EMIT Instrument's First Light
This image shows the first measurements taken by NASA's Earth Surface Mineral Dust Source Investigation (EMIT) from aboard the International Space Station at 7:51 p.m. PDT (10:51 p.m. EDT) on July 27, 2022, as it passed over western Australia. The image at the front of the cube shows a mix of materials in western Australia, including exposed soil (brown), vegetation (dark green), agricultural fields (light green), a small river, and clouds. The rainbow colors extending through the main part of the cube are the wavelengths of light (in nanometers), or spectral fingerprints, from corresponding spots in the front image.
The line graph (Figure 1) shows spectral fingerprints for a sample of soil, vegetation, and a river from the image cube. Radiance indicates the amount of each wavelength of light reflected from a substance. Researchers use the combination of radiance and wavelength to determine a substance's spectral fingerprint.
Developed by NASA's Jet Propulsion Laboratory in Southern California, EMIT works by measuring the hundreds of wavelengths of light reflected from materials on Earth. Different substances reflect different wavelengths of light, producing a kind of spectral fingerprint that, when collected by an imaging spectrometer and analyzed by researchers, reveal what they are made of.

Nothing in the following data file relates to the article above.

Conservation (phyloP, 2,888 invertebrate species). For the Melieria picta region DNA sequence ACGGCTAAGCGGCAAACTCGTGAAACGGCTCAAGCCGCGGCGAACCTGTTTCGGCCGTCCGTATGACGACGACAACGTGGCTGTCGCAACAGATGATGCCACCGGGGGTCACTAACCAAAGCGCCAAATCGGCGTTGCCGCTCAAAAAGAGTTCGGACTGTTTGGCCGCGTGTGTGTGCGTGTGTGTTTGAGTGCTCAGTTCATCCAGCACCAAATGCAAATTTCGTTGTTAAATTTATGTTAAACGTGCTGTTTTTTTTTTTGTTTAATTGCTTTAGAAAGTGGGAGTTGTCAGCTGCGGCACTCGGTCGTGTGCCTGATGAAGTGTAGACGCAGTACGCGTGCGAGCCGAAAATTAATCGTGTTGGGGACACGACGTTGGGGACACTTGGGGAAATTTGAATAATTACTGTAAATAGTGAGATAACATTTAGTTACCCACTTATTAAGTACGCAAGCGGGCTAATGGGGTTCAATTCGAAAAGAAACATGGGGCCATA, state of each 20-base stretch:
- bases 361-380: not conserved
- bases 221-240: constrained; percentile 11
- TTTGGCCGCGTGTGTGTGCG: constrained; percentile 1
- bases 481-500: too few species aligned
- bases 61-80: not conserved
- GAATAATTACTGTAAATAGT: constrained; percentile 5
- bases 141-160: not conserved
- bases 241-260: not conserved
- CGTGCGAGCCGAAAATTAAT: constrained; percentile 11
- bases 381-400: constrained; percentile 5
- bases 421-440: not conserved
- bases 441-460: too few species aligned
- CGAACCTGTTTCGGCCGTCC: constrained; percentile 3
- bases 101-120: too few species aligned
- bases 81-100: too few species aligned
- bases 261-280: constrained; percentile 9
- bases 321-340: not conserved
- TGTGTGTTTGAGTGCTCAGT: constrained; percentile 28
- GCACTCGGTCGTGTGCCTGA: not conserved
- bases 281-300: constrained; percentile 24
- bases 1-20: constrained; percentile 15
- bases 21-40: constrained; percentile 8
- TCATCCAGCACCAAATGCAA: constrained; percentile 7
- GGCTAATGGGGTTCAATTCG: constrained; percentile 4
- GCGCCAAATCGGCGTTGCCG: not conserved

When science operations begin later in August 2022, EMIT's primary mission will be to collect measurements of 10 important surface minerals in regions between 50-degrees south and north latitudes in Africa, Asia, North and South America, and Australia. The minerals include hematite, goethite, illite, vermiculite, calcite, dolomite, montmorillonite, kaolinite, chlorite, and gypsum. The compositional data EMIT collects will help scientists study the role of airborne dust particles in heating and cooling Earth's atmosphere on global and regional scales.
Data from EMIT will be delivered to the NASA Land Processes Distributed Active Archive Center (DAAC) for use by other researchers and the public.